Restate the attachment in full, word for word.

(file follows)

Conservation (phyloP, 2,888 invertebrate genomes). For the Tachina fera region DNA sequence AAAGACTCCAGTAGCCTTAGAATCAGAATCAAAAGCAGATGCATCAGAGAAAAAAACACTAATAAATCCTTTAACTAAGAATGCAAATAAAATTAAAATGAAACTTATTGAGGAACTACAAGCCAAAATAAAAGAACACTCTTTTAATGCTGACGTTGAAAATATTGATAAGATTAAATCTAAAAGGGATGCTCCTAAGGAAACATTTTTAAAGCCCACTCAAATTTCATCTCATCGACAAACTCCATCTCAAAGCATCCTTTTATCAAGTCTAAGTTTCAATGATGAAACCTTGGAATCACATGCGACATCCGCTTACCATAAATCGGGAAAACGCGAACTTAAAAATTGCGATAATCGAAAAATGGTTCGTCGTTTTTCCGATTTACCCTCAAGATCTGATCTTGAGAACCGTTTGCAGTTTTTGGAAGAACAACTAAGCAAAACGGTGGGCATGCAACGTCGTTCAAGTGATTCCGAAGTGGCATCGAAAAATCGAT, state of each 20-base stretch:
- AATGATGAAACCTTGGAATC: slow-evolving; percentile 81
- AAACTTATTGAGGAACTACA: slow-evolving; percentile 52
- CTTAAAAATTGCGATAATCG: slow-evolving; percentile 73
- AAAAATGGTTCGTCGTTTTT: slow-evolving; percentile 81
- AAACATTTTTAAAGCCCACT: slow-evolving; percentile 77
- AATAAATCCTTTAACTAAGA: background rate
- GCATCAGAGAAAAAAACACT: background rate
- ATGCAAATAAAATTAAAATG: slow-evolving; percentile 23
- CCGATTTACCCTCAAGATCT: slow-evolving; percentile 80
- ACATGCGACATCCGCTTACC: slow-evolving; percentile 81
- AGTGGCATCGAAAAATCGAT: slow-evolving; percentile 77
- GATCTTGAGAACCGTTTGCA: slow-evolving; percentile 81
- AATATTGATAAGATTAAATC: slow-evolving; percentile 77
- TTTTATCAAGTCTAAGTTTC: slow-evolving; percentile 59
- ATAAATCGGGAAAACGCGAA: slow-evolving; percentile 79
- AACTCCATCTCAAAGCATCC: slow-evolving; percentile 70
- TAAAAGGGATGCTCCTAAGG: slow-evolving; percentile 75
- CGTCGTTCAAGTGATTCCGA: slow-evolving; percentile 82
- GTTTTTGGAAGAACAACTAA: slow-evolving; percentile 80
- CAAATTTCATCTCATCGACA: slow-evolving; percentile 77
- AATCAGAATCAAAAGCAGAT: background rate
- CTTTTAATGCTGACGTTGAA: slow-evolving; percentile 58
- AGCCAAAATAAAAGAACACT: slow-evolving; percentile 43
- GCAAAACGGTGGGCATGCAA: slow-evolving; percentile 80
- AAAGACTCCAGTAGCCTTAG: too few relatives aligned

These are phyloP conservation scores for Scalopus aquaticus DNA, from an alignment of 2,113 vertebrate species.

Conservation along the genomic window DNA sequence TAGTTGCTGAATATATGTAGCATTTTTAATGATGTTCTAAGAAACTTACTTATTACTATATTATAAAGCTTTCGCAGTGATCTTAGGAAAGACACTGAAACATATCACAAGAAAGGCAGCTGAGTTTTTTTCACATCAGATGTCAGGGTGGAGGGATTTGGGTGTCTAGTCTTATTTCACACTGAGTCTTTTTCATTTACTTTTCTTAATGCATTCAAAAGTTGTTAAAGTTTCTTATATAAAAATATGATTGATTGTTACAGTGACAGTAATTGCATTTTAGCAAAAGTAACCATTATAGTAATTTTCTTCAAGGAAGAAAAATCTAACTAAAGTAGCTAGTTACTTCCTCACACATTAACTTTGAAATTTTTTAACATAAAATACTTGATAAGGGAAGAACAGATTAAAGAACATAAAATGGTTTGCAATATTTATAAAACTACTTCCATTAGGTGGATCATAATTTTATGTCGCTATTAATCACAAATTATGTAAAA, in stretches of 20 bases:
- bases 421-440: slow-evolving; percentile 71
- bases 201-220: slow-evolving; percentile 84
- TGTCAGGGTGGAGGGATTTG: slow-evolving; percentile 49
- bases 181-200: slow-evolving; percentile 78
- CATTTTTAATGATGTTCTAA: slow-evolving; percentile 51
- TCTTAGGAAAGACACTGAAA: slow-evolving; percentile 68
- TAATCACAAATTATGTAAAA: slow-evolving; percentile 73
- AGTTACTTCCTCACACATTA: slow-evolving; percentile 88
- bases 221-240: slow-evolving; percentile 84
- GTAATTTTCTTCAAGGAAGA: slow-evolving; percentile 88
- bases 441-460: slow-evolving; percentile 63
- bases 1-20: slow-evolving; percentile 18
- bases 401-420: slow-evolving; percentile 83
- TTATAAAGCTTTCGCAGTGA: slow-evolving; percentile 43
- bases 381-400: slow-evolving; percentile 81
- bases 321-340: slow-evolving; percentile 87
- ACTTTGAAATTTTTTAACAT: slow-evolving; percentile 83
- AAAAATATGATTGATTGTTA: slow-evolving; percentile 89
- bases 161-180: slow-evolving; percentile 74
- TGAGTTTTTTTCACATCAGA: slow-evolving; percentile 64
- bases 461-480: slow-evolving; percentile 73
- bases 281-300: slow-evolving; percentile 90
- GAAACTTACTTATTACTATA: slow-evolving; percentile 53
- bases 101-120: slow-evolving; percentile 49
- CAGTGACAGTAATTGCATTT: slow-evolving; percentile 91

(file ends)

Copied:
Conservation (phyloP, 2,888 invertebrate genomes). For the Tachina fera region DNA sequence AAAGACTCCAGTAGCCTTAGAATCAGAATCAAAAGCAGATGCATCAGAGAAAAAAACACTAATAAATCCTTTAACTAAGAATGCAAATAAAATTAAAATGAAACTTATTGAGGAACTACAAGCCAAAATAAAAGAACACTCTTTTAATGCTGACGTTGAAAATATTGATAAGATTAAATCTAAAAGGGATGCTCCTAAGGAAACATTTTTAAAGCCCACTCAAATTTCATCTCATCGACAAACTCCATCTCAAAGCATCCTTTTATCAAGTCTAAGTTTCAATGATGAAACCTTGGAATCACATGCGACATCCGCTTACCATAAATCGGGAAAACGCGAACTTAAAAATTGCGATAATCGAAAAATGGTTCGTCGTTTTTCCGATTTACCCTCAAGATCTGATCTTGAGAACCGTTTGCAGTTTTTGGAAGAACAACTAAGCAAAACGGTGGGCATGCAACGTCGTTCAAGTGATTCCGAAGTGGCATCGAAAAATCGAT, state of each 20-base stretch:
- AATGATGAAACCTTGGAATC: slow-evolving; percentile 81
- AAACTTATTGAGGAACTACA: slow-evolving; percentile 52
- CTTAAAAATTGCGATAATCG: slow-evolving; percentile 73
- AAAAATGGTTCGTCGTTTTT: slow-evolving; percentile 81
- AAACATTTTTAAAGCCCACT: slow-evolving; percentile 77
- AATAAATCCTTTAACTAAGA: background rate
- GCATCAGAGAAAAAAACACT: background rate
- ATGCAAATAAAATTAAAATG: slow-evolving; percentile 23
- CCGATTTACCCTCAAGATCT: slow-evolving; percentile 80
- ACATGCGACATCCGCTTACC: slow-evolving; percentile 81
- AGTGGCATCGAAAAATCGAT: slow-evolving; percentile 77
- GATCTTGAGAACCGTTTGCA: slow-evolving; percentile 81
- AATATTGATAAGATTAAATC: slow-evolving; percentile 77
- TTTTATCAAGTCTAAGTTTC: slow-evolving; percentile 59
- ATAAATCGGGAAAACGCGAA: slow-evolving; percentile 79
- AACTCCATCTCAAAGCATCC: slow-evolving; percentile 70
- TAAAAGGGATGCTCCTAAGG: slow-evolving; percentile 75
- CGTCGTTCAAGTGATTCCGA: slow-evolving; percentile 82
- GTTTTTGGAAGAACAACTAA: slow-evolving; percentile 80
- CAAATTTCATCTCATCGACA: slow-evolving; percentile 77
- AATCAGAATCAAAAGCAGAT: background rate
- CTTTTAATGCTGACGTTGAA: slow-evolving; percentile 58
- AGCCAAAATAAAAGAACACT: slow-evolving; percentile 43
- GCAAAACGGTGGGCATGCAA: slow-evolving; percentile 80
- AAAGACTCCAGTAGCCTTAG: too few relatives aligned

These are phyloP conservation scores for Scalopus aquaticus DNA, from an alignment of 2,113 vertebrate species.

Conservation along the genomic window DNA sequence TAGTTGCTGAATATATGTAGCATTTTTAATGATGTTCTAAGAAACTTACTTATTACTATATTATAAAGCTTTCGCAGTGATCTTAGGAAAGACACTGAAACATATCACAAGAAAGGCAGCTGAGTTTTTTTCACATCAGATGTCAGGGTGGAGGGATTTGGGTGTCTAGTCTTATTTCACACTGAGTCTTTTTCATTTACTTTTCTTAATGCATTCAAAAGTTGTTAAAGTTTCTTATATAAAAATATGATTGATTGTTACAGTGACAGTAATTGCATTTTAGCAAAAGTAACCATTATAGTAATTTTCTTCAAGGAAGAAAAATCTAACTAAAGTAGCTAGTTACTTCCTCACACATTAACTTTGAAATTTTTTAACATAAAATACTTGATAAGGGAAGAACAGATTAAAGAACATAAAATGGTTTGCAATATTTATAAAACTACTTCCATTAGGTGGATCATAATTTTATGTCGCTATTAATCACAAATTATGTAAAA, in stretches of 20 bases:
- bases 421-440: slow-evolving; percentile 71
- bases 201-220: slow-evolving; percentile 84
- TGTCAGGGTGGAGGGATTTG: slow-evolving; percentile 49
- bases 181-200: slow-evolving; percentile 78
- CATTTTTAATGATGTTCTAA: slow-evolving; percentile 51
- TCTTAGGAAAGACACTGAAA: slow-evolving; percentile 68
- TAATCACAAATTATGTAAAA: slow-evolving; percentile 73
- AGTTACTTCCTCACACATTA: slow-evolving; percentile 88
- bases 221-240: slow-evolving; percentile 84
- GTAATTTTCTTCAAGGAAGA: slow-evolving; percentile 88
- bases 441-460: slow-evolving; percentile 63
- bases 1-20: slow-evolving; percentile 18
- bases 401-420: slow-evolving; percentile 83
- TTATAAAGCTTTCGCAGTGA: slow-evolving; percentile 43
- bases 381-400: slow-evolving; percentile 81
- bases 321-340: slow-evolving; percentile 87
- ACTTTGAAATTTTTTAACAT: slow-evolving; percentile 83
- AAAAATATGATTGATTGTTA: slow-evolving; percentile 89
- bases 161-180: slow-evolving; percentile 74
- TGAGTTTTTTTCACATCAGA: slow-evolving; percentile 64
- bases 461-480: slow-evolving; percentile 73
- bases 281-300: slow-evolving; percentile 90
- GAAACTTACTTATTACTATA: slow-evolving; percentile 53
- bases 101-120: slow-evolving; percentile 49
- CAGTGACAGTAATTGCATTT: slow-evolving; percentile 91